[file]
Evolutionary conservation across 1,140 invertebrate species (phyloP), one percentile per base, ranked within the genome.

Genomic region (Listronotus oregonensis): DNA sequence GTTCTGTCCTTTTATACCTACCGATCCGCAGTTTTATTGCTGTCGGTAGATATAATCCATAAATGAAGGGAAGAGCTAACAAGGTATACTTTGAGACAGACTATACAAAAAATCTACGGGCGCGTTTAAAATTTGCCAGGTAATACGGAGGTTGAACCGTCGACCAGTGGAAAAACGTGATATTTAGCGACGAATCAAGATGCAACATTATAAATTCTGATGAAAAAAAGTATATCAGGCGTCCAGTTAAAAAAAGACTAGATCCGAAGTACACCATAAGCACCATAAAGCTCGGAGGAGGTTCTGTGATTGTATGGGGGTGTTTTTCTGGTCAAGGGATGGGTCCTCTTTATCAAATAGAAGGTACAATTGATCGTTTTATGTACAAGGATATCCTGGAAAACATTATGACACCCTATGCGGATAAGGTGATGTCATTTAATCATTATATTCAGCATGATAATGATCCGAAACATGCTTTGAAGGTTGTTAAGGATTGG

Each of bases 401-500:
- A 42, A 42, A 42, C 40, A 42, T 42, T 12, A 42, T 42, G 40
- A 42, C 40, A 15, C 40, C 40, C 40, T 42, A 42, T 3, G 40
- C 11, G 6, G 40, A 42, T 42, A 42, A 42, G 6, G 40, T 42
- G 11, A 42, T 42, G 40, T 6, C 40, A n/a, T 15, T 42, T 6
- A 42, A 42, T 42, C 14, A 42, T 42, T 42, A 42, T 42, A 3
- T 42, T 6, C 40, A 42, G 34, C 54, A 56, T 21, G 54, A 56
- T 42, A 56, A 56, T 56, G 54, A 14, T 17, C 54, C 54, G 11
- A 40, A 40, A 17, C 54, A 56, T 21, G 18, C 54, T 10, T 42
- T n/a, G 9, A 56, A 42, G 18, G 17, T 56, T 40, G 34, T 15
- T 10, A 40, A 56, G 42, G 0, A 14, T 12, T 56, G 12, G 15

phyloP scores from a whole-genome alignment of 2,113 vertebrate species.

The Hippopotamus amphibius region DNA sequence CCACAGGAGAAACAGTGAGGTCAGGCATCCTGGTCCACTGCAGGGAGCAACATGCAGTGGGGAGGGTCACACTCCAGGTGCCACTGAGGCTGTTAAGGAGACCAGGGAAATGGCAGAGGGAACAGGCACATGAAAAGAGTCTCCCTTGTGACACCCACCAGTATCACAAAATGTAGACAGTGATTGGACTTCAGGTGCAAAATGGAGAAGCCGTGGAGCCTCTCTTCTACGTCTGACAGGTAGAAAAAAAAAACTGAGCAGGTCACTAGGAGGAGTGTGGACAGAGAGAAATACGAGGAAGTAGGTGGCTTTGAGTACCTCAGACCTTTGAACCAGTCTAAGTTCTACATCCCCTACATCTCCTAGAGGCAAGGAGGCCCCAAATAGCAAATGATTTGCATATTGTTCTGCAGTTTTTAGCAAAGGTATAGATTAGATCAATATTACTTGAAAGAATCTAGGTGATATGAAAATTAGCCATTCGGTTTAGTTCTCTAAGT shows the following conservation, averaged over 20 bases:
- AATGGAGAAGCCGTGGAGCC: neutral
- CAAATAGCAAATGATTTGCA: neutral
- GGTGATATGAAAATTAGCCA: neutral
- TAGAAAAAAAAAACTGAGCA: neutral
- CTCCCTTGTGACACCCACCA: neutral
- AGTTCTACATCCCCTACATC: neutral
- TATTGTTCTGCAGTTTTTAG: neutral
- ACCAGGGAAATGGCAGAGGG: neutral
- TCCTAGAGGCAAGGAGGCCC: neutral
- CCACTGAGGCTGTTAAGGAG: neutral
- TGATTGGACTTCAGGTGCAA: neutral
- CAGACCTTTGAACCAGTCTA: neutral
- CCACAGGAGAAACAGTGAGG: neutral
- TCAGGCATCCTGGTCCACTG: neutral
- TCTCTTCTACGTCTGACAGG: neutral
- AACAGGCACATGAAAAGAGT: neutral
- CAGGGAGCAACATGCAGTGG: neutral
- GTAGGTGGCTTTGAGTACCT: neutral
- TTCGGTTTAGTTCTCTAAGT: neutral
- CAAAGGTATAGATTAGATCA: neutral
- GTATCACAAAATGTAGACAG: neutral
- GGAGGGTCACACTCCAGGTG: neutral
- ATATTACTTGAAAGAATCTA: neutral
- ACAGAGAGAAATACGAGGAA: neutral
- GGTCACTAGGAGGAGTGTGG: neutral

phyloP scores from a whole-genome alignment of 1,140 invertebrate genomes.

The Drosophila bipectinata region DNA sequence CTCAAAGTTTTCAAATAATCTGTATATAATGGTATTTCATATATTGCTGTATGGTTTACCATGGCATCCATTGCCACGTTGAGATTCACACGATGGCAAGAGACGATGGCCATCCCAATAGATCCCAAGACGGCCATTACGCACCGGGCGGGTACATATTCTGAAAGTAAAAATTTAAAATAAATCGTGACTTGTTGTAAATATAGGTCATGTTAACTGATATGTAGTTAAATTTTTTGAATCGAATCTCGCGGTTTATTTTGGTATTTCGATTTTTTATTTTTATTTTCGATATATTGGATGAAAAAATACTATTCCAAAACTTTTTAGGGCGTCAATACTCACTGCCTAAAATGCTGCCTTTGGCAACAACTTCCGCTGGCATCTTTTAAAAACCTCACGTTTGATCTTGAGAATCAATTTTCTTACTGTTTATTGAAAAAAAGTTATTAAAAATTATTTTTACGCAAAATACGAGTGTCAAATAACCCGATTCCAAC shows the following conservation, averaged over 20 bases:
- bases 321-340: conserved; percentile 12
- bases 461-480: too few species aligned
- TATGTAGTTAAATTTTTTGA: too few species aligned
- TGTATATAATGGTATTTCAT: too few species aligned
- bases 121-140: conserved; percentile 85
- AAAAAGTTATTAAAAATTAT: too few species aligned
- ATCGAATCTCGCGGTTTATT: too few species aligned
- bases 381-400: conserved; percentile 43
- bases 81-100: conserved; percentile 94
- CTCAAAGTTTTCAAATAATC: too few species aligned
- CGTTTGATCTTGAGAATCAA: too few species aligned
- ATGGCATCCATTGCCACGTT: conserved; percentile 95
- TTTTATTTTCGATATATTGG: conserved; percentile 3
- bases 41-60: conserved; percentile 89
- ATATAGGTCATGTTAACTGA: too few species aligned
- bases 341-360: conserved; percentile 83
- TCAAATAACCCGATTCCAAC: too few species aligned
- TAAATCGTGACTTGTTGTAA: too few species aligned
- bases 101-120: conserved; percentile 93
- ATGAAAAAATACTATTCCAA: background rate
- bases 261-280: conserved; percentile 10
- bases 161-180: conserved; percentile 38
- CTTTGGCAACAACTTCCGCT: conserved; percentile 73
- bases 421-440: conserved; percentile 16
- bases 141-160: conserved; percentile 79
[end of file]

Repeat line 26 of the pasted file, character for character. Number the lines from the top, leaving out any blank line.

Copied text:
- TGATTGGACTTCAGGTGCAA: neutral